U.S. Supreme Court

Meth intoxication defense may be rebutted by court-ordered exam, SCOTUS rules

The Fifth Amendment does not bar the prosecution from introducing evidence from a court-ordered mental exam to rebut a defendant’s meth intoxication defense, the U.S. Supreme Court has ruled.

The defendant, Scott Cheever, was convicted of fatally shooting a sheriff’s deputy in a home where he was hiding after a friend warned him that police were on the way. Cheever’s lawyers had argued his methamphetamine use made him incapable of premeditation and his long-time use of the drug had damaged his brain. The state, however, rebutted the defense with evidence from a court-ordered psychiatric exam in an effort to show Cheever was affected by his antisocial personality, rather than drug use.

The state rebuttal evidence does not violate the Fifth Amendment, Justice Sonia Sotomayor wrote for the unanimous court. “The state permissibly followed where the defense led,” she wrote in her opinion (PDF).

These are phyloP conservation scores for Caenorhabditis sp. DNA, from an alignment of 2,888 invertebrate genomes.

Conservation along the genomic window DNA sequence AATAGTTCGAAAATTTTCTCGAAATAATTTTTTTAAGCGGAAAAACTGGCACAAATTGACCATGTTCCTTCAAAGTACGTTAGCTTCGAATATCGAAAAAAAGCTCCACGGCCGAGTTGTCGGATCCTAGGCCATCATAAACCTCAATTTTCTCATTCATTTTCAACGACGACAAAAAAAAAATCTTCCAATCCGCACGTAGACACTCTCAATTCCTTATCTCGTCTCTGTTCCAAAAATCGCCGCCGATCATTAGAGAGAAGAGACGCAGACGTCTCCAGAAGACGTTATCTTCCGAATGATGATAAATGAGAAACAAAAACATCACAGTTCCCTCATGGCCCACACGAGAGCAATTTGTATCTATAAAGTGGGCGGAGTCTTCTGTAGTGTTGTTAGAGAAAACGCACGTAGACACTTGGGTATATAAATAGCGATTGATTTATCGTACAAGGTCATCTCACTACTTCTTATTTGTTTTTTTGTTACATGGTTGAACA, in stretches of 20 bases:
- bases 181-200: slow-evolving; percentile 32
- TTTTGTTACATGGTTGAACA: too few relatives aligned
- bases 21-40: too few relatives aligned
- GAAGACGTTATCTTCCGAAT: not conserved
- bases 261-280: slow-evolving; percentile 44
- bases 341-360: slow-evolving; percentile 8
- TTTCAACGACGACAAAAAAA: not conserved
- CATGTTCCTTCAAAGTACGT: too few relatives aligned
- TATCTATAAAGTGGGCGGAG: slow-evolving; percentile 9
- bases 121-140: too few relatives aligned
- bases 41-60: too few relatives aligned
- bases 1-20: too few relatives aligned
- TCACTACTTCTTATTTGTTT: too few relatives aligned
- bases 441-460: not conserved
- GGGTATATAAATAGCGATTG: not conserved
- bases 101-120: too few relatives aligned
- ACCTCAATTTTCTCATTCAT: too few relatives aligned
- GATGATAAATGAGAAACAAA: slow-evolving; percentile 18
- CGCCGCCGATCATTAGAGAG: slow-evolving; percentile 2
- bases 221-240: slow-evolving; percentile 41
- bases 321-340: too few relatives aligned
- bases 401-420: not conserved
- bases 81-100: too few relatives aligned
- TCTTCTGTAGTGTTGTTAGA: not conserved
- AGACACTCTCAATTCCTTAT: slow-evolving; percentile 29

The U.S. Supreme Court ruled in 1987 that the prosecution may introduce findings from a court-ordered mental examination for the limited purpose of rebutting a mental-status defense. The Kansas Supreme Court distinguished Cheever’s case and vacated his conviction, however, on the ground that voluntary intoxication is not a mental disease or defect under state law.

Sotomayor disagreed with the Kansas court. “This reasoning misconstrues our precedents,” she said.

Hat tip to SCOTUSblog.

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